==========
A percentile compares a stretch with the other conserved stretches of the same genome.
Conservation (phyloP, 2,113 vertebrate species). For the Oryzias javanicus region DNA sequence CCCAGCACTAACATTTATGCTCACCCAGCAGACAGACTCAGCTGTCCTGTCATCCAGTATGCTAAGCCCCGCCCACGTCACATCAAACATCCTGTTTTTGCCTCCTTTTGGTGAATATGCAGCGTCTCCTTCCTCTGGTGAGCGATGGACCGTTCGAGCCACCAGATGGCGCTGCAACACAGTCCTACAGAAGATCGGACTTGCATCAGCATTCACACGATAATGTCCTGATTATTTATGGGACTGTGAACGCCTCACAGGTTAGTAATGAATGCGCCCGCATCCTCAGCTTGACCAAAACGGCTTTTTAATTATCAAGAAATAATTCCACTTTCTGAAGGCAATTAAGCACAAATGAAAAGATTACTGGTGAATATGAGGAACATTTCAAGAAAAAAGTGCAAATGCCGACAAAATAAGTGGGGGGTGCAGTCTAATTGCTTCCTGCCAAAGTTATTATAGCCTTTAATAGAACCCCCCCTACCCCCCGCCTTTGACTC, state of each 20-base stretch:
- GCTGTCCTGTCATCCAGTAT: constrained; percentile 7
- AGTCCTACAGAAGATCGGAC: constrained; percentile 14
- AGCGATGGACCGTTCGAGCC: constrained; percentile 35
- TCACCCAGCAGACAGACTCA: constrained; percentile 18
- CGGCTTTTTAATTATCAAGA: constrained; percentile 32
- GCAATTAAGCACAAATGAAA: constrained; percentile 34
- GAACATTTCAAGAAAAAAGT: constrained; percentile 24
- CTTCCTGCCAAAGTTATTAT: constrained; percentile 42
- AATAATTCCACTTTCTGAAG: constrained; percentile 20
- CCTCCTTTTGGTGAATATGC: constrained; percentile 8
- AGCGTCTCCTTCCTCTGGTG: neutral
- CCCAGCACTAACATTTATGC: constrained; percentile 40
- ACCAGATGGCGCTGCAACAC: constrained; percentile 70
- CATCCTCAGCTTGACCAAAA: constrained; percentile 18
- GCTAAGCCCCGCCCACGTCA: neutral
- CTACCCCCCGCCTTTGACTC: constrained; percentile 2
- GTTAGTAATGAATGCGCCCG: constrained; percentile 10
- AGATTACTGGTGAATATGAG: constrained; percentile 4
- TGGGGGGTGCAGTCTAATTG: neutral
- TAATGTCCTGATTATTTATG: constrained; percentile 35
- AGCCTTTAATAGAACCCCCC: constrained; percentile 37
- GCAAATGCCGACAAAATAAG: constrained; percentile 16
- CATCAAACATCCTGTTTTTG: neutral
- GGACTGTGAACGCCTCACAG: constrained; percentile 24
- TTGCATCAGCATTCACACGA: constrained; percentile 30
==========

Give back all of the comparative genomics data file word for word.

A percentile compares a stretch with the other conserved stretches of the same genome.
Conservation (phyloP, 2,113 vertebrate species). For the Oryzias javanicus region DNA sequence CCCAGCACTAACATTTATGCTCACCCAGCAGACAGACTCAGCTGTCCTGTCATCCAGTATGCTAAGCCCCGCCCACGTCACATCAAACATCCTGTTTTTGCCTCCTTTTGGTGAATATGCAGCGTCTCCTTCCTCTGGTGAGCGATGGACCGTTCGAGCCACCAGATGGCGCTGCAACACAGTCCTACAGAAGATCGGACTTGCATCAGCATTCACACGATAATGTCCTGATTATTTATGGGACTGTGAACGCCTCACAGGTTAGTAATGAATGCGCCCGCATCCTCAGCTTGACCAAAACGGCTTTTTAATTATCAAGAAATAATTCCACTTTCTGAAGGCAATTAAGCACAAATGAAAAGATTACTGGTGAATATGAGGAACATTTCAAGAAAAAAGTGCAAATGCCGACAAAATAAGTGGGGGGTGCAGTCTAATTGCTTCCTGCCAAAGTTATTATAGCCTTTAATAGAACCCCCCCTACCCCCCGCCTTTGACTC, state of each 20-base stretch:
- GCTGTCCTGTCATCCAGTAT: constrained; percentile 7
- AGTCCTACAGAAGATCGGAC: constrained; percentile 14
- AGCGATGGACCGTTCGAGCC: constrained; percentile 35
- TCACCCAGCAGACAGACTCA: constrained; percentile 18
- CGGCTTTTTAATTATCAAGA: constrained; percentile 32
- GCAATTAAGCACAAATGAAA: constrained; percentile 34
- GAACATTTCAAGAAAAAAGT: constrained; percentile 24
- CTTCCTGCCAAAGTTATTAT: constrained; percentile 42
- AATAATTCCACTTTCTGAAG: constrained; percentile 20
- CCTCCTTTTGGTGAATATGC: constrained; percentile 8
- AGCGTCTCCTTCCTCTGGTG: neutral
- CCCAGCACTAACATTTATGC: constrained; percentile 40
- ACCAGATGGCGCTGCAACAC: constrained; percentile 70
- CATCCTCAGCTTGACCAAAA: constrained; percentile 18
- GCTAAGCCCCGCCCACGTCA: neutral
- CTACCCCCCGCCTTTGACTC: constrained; percentile 2
- GTTAGTAATGAATGCGCCCG: constrained; percentile 10
- AGATTACTGGTGAATATGAG: constrained; percentile 4
- TGGGGGGTGCAGTCTAATTG: neutral
- TAATGTCCTGATTATTTATG: constrained; percentile 35
- AGCCTTTAATAGAACCCCCC: constrained; percentile 37
- GCAAATGCCGACAAAATAAG: constrained; percentile 16
- CATCAAACATCCTGTTTTTG: neutral
- GGACTGTGAACGCCTCACAG: constrained; percentile 24
- TTGCATCAGCATTCACACGA: constrained; percentile 30